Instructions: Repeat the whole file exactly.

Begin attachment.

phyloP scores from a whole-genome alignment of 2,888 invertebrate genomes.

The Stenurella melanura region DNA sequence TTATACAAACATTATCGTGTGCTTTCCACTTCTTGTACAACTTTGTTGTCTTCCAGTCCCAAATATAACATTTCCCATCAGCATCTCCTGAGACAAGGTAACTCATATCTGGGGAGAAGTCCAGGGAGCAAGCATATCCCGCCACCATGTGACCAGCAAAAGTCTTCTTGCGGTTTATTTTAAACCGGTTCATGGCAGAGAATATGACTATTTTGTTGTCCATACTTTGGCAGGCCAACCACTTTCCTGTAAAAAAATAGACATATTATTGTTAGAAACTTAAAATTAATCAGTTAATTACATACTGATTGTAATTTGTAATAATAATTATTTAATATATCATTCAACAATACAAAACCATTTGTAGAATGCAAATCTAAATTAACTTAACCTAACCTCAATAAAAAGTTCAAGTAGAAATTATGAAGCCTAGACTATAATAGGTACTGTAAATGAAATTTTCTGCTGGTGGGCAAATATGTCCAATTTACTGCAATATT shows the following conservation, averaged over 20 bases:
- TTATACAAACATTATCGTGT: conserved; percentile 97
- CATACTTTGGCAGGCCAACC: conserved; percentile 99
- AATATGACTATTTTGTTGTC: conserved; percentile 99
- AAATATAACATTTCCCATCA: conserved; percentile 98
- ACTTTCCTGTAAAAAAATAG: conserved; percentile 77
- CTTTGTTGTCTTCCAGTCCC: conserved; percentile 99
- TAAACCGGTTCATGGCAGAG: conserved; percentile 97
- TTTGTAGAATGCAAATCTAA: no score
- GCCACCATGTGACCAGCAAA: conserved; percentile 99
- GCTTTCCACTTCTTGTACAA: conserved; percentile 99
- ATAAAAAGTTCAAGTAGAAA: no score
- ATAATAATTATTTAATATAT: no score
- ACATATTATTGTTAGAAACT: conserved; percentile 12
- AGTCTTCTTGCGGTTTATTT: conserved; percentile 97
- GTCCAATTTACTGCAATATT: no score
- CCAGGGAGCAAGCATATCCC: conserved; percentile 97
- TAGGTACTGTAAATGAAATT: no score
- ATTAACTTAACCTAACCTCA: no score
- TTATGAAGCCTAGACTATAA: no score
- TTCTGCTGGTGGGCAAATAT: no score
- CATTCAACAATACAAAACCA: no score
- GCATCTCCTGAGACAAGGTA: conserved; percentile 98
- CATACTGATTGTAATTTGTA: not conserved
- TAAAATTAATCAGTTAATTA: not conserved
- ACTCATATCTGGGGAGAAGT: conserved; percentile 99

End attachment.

phyloP scores from a whole-genome alignment of 2,888 invertebrate genomes.

The Stenurella melanura region DNA sequence TTATACAAACATTATCGTGTGCTTTCCACTTCTTGTACAACTTTGTTGTCTTCCAGTCCCAAATATAACATTTCCCATCAGCATCTCCTGAGACAAGGTAACTCATATCTGGGGAGAAGTCCAGGGAGCAAGCATATCCCGCCACCATGTGACCAGCAAAAGTCTTCTTGCGGTTTATTTTAAACCGGTTCATGGCAGAGAATATGACTATTTTGTTGTCCATACTTTGGCAGGCCAACCACTTTCCTGTAAAAAAATAGACATATTATTGTTAGAAACTTAAAATTAATCAGTTAATTACATACTGATTGTAATTTGTAATAATAATTATTTAATATATCATTCAACAATACAAAACCATTTGTAGAATGCAAATCTAAATTAACTTAACCTAACCTCAATAAAAAGTTCAAGTAGAAATTATGAAGCCTAGACTATAATAGGTACTGTAAATGAAATTTTCTGCTGGTGGGCAAATATGTCCAATTTACTGCAATATT shows the following conservation, averaged over 20 bases:
- TTATACAAACATTATCGTGT: conserved; percentile 97
- CATACTTTGGCAGGCCAACC: conserved; percentile 99
- AATATGACTATTTTGTTGTC: conserved; percentile 99
- AAATATAACATTTCCCATCA: conserved; percentile 98
- ACTTTCCTGTAAAAAAATAG: conserved; percentile 77
- CTTTGTTGTCTTCCAGTCCC: conserved; percentile 99
- TAAACCGGTTCATGGCAGAG: conserved; percentile 97
- TTTGTAGAATGCAAATCTAA: no score
- GCCACCATGTGACCAGCAAA: conserved; percentile 99
- GCTTTCCACTTCTTGTACAA: conserved; percentile 99
- ATAAAAAGTTCAAGTAGAAA: no score
- ATAATAATTATTTAATATAT: no score
- ACATATTATTGTTAGAAACT: conserved; percentile 12
- AGTCTTCTTGCGGTTTATTT: conserved; percentile 97
- GTCCAATTTACTGCAATATT: no score
- CCAGGGAGCAAGCATATCCC: conserved; percentile 97
- TAGGTACTGTAAATGAAATT: no score
- ATTAACTTAACCTAACCTCA: no score
- TTATGAAGCCTAGACTATAA: no score
- TTCTGCTGGTGGGCAAATAT: no score
- CATTCAACAATACAAAACCA: no score
- GCATCTCCTGAGACAAGGTA: conserved; percentile 98
- CATACTGATTGTAATTTGTA: not conserved
- TAAAATTAATCAGTTAATTA: not conserved
- ACTCATATCTGGGGAGAAGT: conserved; percentile 99